Federal regulations are needed to protect water from fracking waste
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The Environmental Protection Agency (EPA) has proposed federal regulations to establish pretreatment standards of performance for oil and gas wastewaters. These proposed standards are crucial to protect both public drinking water sources as well as workers at publicly owned treatment works (POTWs).

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While growing a robust domestic energy supply is a national security interest, ensuring clean, safe drinking water is also an elemental human right and need. Promulgating pretreatment regulations for new and existing oil and gas sources that limit discharge of pollutants is an extremely important step in maintaining public health and safety.

Drilling in the Marcellus Shale using unconventional technology such as hydraulic fracturing (aka fracking) transformed the East Coast landscape. Large swathes of rural agrarian land are now peppered with oil and gas operations that require vast quantities of water mixed with sand and a list of unnamed proprietary chemicals. In addition to added chemicals, flowback water from oil and gas operations typically include total dissolved solids (TDS) and radionuclides from the earth.

Discard of contaminated produced and flowback waters from oil and gas operations presents an important challenge that must be addressed to protect public health. Studies demonstrate significant environmental and health risks associated with current disposal methods for flowback and produced waters. Underground injection is strongly correlated with increased seismic activity. TDS are elevated in waters by POTWs accepting oil and gas wastes. Technologically enhanced naturally occurring radioactive materials (TENORM) are often found in wastewaters and in muds, sludges and fill from oil and gas operations sent to landfills.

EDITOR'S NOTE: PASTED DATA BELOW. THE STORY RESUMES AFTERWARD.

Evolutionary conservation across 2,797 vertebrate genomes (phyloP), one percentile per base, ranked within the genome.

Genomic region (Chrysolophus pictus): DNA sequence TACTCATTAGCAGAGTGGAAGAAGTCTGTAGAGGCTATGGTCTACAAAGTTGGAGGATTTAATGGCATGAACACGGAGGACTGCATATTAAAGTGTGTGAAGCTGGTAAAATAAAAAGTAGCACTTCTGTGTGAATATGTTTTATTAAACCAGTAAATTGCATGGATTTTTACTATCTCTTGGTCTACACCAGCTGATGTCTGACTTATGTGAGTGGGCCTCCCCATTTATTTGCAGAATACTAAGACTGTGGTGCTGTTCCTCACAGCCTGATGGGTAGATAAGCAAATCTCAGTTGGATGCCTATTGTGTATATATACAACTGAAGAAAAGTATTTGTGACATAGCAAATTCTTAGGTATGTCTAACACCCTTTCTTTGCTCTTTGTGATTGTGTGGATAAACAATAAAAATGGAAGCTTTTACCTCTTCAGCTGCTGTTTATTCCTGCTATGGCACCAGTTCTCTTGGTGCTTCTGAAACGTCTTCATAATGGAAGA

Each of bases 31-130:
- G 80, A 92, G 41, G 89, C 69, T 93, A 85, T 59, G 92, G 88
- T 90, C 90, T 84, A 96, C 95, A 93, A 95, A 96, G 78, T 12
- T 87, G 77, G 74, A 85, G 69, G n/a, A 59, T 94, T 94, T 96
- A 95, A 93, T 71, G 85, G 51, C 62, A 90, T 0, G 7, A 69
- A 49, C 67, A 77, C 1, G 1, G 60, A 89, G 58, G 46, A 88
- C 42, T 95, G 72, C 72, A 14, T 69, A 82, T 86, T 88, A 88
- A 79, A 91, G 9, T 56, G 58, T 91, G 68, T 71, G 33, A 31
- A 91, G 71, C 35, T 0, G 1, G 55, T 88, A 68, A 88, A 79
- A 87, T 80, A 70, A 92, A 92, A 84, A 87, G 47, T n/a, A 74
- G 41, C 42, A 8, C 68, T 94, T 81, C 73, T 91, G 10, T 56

The World Nuclear Association reports that TENORM from produced waters in the Marcellus Shale may be "300 times the Nuclear Regulatory Commission limits for industrial wastewater discharge."

Americans cannot rely on state oil and gas laws to protect the water supply of downstream neighbors. Federal regulation is needed. For example, although Pennsylvania promulgated wastewater treatment effluent standards that targeted TDS and chloride in 2010, Chapter 95 regulations of the Pennsylvania state code only applied to new or renovated facilities. Facilities permitted prior to the promulgation of Chapter 95 were exempt. POTWs in Pennsylvania can — indeed, must — continue accepting oil and gas wastewater from grandfathered facilities even if acceptance results in a discharge of effluent high in TDS and exceeding the limits set by Chapter 95.

Federal pretreatment standards should clearly specify that TENORM is a regulated pollutant requiring discharge no greater than levels accepted by EPA and the World Health Organization as safe. To protect workers, drilling operators should be required to survey wastewater for radioactivity before delivery to the POTW.

Federal pretreatment standards should not differentiate between conventional and unconventional oil and gas drilling operations. Rather, the standards should require limited discharge of pollutants from oil and gas operations, regardless of source. The EPA's emphasis should be on ensuring that oil and gas operators pretreat wastes to ensure water safety and not on what type of oil and gas operation is delivering the wastes. Simply said, all wastes delivered to POTWs from oil and gas operations should be subject to pretreatment standards regardless of whether the source is conventional or unconventional wells.

With regard to effective date, all discharges from oil and gas operations should be covered. The lesson from Pennsylvania Chapter 95 is that if existing sources are excluded, the public may be left without adequate protection of the water supply.

EPA regulations establishing pretreatment standards for wastes coming from oil and gas operations are an important step in protecting both the nation's water supply and the workers who keep our water supply safe.

Geltman is the author of 17 books on environmental and natural resources policy and an associate professor and program director for Environmental & Occupational Health Sciences at the City University of New York (CUNY) School of Public Health and the Urban School of Public Health at Hunter College.